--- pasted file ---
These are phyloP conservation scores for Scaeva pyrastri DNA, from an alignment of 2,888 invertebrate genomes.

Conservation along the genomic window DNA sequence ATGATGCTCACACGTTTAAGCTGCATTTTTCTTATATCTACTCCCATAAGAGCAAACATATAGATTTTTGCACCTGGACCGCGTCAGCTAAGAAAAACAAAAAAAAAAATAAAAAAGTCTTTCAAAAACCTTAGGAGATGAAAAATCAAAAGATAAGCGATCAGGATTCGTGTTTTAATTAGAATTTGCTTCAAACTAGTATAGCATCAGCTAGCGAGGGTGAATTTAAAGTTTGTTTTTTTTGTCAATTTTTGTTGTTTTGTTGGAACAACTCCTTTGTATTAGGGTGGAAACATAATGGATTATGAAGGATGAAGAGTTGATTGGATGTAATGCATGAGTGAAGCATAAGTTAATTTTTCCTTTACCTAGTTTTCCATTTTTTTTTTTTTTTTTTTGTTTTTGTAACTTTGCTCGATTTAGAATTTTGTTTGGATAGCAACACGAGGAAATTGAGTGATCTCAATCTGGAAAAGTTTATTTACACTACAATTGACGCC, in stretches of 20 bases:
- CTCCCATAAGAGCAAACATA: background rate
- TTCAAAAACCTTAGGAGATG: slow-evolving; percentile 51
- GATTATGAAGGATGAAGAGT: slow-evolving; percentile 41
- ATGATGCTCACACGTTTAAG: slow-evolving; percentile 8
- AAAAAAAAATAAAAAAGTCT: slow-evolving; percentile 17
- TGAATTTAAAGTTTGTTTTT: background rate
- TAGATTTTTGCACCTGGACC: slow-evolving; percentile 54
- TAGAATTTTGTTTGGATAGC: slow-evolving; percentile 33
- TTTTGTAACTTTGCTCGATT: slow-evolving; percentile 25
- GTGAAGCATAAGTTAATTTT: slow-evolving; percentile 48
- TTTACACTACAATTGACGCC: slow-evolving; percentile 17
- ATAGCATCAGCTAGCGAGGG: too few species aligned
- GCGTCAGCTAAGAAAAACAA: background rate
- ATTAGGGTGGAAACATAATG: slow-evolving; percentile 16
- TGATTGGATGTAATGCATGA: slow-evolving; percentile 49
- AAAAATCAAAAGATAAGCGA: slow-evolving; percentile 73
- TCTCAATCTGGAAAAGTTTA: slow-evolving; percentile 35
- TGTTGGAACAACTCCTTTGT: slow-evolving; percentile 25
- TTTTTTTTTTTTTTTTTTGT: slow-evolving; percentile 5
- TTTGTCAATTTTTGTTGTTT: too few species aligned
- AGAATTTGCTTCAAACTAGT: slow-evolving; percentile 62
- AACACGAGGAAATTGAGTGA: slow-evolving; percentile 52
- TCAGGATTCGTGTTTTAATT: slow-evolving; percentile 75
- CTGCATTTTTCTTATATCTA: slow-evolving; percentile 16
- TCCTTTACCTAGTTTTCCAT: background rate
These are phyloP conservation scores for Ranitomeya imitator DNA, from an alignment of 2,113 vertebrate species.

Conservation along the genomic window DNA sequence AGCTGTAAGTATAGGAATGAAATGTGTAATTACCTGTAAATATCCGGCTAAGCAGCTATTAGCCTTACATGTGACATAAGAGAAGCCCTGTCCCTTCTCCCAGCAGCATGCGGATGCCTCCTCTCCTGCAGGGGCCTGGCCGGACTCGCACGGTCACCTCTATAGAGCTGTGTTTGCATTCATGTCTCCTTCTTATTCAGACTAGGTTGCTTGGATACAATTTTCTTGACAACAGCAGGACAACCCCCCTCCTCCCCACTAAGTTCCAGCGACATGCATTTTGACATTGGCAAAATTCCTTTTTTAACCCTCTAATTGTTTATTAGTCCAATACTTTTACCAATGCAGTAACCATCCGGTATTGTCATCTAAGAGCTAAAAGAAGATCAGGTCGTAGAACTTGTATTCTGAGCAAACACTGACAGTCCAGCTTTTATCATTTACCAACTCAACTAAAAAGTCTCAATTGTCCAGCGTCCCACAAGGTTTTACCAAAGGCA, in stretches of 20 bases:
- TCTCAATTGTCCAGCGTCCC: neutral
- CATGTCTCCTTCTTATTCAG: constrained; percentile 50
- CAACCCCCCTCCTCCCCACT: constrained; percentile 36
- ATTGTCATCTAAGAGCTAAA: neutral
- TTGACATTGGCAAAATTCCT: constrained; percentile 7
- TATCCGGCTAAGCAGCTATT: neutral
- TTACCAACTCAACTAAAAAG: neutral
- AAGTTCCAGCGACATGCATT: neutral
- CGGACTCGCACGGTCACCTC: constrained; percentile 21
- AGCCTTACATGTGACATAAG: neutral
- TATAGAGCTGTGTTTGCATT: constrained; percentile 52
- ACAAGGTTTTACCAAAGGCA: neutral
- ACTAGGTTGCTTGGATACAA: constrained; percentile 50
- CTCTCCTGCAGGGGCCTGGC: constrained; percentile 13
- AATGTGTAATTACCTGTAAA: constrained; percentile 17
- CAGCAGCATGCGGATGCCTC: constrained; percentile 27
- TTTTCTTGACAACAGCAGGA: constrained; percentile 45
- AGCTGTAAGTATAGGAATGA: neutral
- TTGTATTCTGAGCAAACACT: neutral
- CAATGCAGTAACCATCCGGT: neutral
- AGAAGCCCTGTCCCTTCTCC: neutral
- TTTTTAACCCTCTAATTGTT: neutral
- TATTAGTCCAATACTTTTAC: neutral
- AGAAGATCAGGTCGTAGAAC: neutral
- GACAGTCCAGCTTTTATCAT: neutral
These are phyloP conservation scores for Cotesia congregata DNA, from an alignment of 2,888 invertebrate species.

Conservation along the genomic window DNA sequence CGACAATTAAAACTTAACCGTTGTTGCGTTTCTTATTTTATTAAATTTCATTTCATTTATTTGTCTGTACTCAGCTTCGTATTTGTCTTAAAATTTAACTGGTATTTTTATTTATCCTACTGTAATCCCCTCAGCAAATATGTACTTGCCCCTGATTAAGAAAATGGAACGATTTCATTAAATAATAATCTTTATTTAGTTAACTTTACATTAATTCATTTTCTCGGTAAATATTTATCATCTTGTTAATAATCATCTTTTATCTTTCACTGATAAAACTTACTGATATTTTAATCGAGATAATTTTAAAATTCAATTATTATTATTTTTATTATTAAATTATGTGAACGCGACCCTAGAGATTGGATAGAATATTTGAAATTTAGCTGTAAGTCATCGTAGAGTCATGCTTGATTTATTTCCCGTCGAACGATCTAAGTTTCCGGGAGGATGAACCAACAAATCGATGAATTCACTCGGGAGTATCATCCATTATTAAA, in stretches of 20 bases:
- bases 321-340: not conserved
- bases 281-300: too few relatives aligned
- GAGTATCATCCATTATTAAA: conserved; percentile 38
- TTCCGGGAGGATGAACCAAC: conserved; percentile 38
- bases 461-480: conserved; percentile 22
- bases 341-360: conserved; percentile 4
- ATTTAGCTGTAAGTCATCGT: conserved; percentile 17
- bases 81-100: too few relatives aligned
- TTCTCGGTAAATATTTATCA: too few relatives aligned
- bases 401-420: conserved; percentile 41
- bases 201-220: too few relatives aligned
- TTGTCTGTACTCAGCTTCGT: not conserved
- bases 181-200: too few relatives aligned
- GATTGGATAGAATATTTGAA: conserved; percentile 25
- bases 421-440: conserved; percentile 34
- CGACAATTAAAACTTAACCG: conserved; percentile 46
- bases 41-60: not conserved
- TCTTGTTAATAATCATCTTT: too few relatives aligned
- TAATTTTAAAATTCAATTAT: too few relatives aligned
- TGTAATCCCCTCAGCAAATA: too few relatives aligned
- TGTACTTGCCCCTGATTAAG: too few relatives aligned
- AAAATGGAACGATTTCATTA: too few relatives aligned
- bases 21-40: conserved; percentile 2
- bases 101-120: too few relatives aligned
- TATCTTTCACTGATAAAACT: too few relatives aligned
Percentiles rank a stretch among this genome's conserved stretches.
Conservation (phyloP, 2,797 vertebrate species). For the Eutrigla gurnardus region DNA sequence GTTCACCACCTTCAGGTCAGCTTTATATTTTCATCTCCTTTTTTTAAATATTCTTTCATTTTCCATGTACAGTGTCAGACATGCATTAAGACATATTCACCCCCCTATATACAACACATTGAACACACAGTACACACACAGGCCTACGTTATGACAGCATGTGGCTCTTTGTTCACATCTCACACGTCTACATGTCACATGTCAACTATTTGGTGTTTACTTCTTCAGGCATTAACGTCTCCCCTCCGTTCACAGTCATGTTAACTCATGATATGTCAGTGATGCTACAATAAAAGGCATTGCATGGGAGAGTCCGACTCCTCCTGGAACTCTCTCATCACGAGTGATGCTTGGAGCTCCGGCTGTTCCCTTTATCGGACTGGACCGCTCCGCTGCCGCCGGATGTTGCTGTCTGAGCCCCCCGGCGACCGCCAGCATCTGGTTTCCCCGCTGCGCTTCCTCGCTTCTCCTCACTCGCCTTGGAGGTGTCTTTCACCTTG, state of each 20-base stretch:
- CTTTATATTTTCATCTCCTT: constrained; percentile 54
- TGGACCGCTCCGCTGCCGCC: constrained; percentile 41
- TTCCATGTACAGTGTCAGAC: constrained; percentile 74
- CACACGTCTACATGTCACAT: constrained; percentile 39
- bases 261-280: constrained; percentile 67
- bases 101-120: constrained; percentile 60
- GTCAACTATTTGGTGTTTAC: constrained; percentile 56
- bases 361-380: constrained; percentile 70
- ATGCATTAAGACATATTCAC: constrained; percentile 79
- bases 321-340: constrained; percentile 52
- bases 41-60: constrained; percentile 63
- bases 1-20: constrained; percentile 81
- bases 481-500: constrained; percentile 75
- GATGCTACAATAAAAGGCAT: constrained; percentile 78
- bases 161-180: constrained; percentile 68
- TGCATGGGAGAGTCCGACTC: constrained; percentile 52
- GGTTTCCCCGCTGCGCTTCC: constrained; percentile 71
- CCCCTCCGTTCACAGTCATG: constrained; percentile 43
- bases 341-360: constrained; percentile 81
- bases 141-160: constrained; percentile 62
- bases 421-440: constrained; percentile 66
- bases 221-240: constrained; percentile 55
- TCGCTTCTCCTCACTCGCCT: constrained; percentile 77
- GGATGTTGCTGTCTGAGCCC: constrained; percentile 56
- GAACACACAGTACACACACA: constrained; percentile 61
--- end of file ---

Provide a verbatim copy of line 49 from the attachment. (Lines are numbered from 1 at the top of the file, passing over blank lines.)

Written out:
- CAATGCAGTAACCATCCGGT: neutral